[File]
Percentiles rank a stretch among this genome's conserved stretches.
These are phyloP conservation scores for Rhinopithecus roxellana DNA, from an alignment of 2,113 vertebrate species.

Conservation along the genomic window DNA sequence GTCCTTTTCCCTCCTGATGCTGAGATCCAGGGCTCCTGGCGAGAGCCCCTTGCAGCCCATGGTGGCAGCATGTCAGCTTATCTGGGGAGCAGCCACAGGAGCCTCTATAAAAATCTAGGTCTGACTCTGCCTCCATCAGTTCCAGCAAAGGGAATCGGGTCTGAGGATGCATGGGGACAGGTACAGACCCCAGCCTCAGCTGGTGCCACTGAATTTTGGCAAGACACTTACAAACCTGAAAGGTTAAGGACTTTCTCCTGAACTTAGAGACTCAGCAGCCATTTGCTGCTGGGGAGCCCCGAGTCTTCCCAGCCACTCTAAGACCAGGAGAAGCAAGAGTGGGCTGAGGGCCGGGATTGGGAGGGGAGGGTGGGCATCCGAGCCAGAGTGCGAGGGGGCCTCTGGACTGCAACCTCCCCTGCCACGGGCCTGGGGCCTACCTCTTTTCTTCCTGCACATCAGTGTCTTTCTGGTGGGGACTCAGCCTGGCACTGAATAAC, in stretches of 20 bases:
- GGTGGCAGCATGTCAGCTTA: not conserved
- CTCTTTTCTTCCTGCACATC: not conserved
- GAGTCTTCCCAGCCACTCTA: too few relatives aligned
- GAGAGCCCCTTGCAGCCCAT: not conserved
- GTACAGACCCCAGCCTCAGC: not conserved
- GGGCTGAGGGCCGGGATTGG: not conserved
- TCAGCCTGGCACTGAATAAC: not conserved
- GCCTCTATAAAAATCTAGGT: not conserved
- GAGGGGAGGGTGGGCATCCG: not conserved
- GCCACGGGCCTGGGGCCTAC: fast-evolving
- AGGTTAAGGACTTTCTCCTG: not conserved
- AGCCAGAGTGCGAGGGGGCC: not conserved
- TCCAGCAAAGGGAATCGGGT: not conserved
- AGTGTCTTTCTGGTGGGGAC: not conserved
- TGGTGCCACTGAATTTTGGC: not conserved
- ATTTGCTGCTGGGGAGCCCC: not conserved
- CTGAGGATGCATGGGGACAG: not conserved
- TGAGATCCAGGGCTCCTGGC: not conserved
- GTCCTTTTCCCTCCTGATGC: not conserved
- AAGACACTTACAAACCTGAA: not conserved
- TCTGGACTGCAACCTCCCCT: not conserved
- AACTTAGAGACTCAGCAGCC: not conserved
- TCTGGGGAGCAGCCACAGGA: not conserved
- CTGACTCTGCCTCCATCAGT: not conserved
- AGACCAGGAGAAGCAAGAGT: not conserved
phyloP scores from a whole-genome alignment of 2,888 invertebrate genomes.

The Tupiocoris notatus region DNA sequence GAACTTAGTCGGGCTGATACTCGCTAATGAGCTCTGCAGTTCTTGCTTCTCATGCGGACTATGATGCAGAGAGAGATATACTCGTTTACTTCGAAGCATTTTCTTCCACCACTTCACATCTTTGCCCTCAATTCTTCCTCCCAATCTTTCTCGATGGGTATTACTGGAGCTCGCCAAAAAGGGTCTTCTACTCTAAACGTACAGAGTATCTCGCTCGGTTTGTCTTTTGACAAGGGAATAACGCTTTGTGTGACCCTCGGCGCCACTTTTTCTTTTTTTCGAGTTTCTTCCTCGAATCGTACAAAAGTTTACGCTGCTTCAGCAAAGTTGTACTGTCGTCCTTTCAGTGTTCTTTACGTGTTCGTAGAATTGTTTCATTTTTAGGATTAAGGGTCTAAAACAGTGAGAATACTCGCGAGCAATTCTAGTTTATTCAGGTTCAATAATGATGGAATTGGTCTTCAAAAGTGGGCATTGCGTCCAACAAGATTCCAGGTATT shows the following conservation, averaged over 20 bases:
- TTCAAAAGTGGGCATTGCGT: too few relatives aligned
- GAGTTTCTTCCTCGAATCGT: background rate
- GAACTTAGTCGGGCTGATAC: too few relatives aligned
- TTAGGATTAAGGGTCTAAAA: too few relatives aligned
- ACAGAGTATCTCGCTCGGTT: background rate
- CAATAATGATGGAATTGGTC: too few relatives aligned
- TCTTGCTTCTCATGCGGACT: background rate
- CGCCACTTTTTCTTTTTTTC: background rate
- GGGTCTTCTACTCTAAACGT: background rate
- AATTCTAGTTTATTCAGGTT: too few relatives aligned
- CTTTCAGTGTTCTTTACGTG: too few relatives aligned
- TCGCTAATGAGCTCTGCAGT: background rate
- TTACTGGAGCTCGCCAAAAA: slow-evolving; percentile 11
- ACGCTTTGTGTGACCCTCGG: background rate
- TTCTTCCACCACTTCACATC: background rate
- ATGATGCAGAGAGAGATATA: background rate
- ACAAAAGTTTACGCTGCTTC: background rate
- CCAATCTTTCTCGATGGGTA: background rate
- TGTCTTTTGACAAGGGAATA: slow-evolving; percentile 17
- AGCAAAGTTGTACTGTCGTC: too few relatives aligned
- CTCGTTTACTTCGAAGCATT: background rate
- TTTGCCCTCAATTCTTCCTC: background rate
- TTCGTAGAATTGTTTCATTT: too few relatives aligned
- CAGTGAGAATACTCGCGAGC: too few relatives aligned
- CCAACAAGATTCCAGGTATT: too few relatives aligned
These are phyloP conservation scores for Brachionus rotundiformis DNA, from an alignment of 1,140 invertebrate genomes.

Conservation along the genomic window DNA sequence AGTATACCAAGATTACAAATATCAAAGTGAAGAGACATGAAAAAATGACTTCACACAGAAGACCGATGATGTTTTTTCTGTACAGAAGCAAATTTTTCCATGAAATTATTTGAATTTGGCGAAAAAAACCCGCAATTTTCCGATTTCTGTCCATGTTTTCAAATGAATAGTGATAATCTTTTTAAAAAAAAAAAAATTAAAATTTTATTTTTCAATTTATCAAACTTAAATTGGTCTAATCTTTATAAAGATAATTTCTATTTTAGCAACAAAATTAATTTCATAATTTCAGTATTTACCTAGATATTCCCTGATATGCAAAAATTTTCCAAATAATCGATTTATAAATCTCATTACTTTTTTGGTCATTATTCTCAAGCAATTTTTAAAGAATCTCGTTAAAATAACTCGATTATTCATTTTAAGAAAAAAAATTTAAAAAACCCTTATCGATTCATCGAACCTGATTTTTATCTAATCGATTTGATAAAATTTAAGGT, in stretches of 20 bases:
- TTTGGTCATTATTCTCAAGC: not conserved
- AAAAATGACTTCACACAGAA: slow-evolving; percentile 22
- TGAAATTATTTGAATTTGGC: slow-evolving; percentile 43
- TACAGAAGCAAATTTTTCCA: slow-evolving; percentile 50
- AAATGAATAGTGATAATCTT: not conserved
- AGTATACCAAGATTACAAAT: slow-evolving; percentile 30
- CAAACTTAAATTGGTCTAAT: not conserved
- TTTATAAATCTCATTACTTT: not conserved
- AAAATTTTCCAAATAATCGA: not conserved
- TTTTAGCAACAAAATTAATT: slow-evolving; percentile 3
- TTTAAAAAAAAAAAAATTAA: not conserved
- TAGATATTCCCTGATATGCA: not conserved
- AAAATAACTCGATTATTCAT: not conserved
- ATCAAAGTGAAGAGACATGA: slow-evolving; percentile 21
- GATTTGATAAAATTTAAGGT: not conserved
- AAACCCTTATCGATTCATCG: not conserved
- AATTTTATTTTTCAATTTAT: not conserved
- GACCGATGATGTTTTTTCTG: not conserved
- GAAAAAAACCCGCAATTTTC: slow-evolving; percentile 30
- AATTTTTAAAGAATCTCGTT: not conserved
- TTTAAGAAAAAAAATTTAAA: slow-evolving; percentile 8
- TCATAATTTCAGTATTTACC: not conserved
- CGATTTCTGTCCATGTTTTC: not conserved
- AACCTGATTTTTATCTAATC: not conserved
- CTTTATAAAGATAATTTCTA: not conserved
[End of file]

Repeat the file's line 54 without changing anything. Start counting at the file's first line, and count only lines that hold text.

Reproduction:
- CAGTGAGAATACTCGCGAGC: too few relatives aligned